How Can We Increase Energy Efficiency Investments? Here are 10 Suggestions
This is the final post in a three-part series on understanding and increasing investments in energy efficiency by businesses and individuals. In the first post, we estimated these US investments total about $60-115 billion per year. In the second post, we discussed what motivates many households and businesses to invest in energy efficiency. This post builds on the first two and discusses approaches that could increase such investments in the future.
No more than one-fourth of households and businesses, on average, adopt efficiency measures (see the second post). If this number seems surprisingly small to you, we agree. These upgrades save money, improve health, and increase productivity, so why aren’t investment levels much higher?
Based on her surveys, Suzanne Shelton suggests there are four key reasons: (1) most people prefer to spend money on aesthetics; (2) homes and buildings are meeting expectations (e.g., 79% of business decision-makers and 47% of homeowners think they are already efficient); (3) some efficiency home improvements don’t save money (e.g., payback periods may be long or non-existent); and (4) even if they care about the environment, they are not prioritizing homes and buildings, even though homes and buildings often have the largest impact on their energy use…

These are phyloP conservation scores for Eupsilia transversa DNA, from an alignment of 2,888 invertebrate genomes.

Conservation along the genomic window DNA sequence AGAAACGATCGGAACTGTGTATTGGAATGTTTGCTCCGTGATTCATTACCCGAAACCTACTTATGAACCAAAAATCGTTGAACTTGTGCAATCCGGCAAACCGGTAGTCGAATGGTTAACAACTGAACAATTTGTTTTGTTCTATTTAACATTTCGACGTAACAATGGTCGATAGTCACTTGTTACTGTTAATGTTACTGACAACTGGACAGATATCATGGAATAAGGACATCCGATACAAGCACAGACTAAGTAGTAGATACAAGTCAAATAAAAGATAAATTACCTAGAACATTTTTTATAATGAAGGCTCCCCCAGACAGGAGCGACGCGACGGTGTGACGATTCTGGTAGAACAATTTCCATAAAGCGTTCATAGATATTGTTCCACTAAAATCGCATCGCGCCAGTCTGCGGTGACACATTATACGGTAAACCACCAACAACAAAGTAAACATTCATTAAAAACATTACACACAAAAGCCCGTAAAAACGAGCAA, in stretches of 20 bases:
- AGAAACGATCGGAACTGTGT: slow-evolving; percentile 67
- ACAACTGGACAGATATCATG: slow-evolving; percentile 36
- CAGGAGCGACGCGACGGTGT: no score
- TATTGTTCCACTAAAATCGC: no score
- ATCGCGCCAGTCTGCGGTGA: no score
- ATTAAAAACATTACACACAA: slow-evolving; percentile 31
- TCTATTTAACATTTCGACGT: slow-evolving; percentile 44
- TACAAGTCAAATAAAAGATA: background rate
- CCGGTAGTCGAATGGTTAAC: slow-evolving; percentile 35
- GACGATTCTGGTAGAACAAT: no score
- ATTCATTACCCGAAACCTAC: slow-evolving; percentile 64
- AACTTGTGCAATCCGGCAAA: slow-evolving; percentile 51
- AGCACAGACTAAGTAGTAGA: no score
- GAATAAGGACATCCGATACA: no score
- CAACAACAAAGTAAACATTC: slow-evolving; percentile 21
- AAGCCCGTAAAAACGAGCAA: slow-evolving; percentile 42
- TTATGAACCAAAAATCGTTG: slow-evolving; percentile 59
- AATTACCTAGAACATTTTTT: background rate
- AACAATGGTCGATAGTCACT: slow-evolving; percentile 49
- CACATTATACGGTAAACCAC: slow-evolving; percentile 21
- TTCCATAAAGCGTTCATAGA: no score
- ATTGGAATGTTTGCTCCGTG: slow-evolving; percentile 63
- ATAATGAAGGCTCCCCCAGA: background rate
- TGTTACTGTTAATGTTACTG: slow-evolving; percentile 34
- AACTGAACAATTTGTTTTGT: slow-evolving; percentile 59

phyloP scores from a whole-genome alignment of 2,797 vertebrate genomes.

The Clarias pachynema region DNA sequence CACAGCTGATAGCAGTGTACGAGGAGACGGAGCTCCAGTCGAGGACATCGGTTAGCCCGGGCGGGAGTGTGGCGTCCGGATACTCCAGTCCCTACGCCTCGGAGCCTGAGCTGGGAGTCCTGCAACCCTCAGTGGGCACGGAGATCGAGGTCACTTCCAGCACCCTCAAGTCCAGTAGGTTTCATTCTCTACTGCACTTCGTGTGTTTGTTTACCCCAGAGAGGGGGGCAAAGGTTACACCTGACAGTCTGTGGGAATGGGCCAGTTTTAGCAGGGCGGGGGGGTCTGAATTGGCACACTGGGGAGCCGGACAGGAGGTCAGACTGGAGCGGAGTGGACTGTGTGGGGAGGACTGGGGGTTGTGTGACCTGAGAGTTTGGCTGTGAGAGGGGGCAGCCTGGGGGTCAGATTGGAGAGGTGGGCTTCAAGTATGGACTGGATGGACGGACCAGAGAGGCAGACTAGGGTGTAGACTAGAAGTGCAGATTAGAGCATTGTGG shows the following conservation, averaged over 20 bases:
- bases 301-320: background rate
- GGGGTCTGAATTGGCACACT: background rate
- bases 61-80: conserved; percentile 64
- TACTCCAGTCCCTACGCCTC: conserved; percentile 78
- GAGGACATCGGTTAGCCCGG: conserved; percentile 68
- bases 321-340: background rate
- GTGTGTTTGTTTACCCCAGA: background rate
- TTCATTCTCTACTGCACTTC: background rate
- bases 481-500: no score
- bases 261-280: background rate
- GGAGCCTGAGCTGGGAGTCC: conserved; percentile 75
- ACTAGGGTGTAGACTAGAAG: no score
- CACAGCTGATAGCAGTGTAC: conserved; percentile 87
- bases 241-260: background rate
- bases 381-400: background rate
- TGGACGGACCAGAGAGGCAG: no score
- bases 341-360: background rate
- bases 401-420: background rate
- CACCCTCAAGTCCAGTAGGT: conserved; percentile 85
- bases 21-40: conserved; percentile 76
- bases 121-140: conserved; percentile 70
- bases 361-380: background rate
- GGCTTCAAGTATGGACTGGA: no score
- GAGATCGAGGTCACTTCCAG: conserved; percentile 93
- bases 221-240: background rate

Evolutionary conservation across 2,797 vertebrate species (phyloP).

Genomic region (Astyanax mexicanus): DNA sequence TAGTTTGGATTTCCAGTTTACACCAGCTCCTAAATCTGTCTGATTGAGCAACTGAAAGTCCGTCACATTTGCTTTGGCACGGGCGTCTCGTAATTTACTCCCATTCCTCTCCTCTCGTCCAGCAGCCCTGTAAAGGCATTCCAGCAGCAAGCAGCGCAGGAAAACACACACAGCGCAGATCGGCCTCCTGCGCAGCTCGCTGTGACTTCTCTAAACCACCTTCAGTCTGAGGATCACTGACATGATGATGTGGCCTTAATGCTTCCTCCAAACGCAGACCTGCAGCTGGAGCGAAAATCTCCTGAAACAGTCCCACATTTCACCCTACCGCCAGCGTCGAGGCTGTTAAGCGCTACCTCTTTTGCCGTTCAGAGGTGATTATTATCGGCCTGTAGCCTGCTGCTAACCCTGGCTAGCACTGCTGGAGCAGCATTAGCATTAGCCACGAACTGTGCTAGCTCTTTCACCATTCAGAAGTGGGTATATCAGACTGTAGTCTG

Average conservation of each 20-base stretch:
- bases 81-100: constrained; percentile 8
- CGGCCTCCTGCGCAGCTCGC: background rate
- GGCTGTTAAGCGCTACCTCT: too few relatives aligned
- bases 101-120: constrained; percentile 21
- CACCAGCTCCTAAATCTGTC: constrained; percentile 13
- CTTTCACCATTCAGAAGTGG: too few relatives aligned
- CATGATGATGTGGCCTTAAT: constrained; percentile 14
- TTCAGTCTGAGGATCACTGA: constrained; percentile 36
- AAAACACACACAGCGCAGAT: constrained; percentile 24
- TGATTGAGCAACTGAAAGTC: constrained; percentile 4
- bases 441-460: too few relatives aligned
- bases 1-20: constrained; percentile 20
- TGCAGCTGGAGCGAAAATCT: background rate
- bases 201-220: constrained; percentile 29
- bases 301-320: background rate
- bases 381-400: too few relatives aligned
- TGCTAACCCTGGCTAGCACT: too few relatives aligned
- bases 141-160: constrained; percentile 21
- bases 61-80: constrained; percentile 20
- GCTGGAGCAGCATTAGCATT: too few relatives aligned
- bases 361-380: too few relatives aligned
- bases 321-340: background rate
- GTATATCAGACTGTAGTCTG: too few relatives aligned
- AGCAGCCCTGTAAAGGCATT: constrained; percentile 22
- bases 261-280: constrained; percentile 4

To continue reading the blog post, visit: http://aceee.org/blog/2017/08/how-can-we-increase-energy-efficiency
About ACEEE: The American Council for an Energy-Efficient Economy acts as a catalyst to advance energy efficiency policies, programs, technologies, investments, and behaviors. For information about ACEEE and its programs, publications, and conferences, visit aceee.org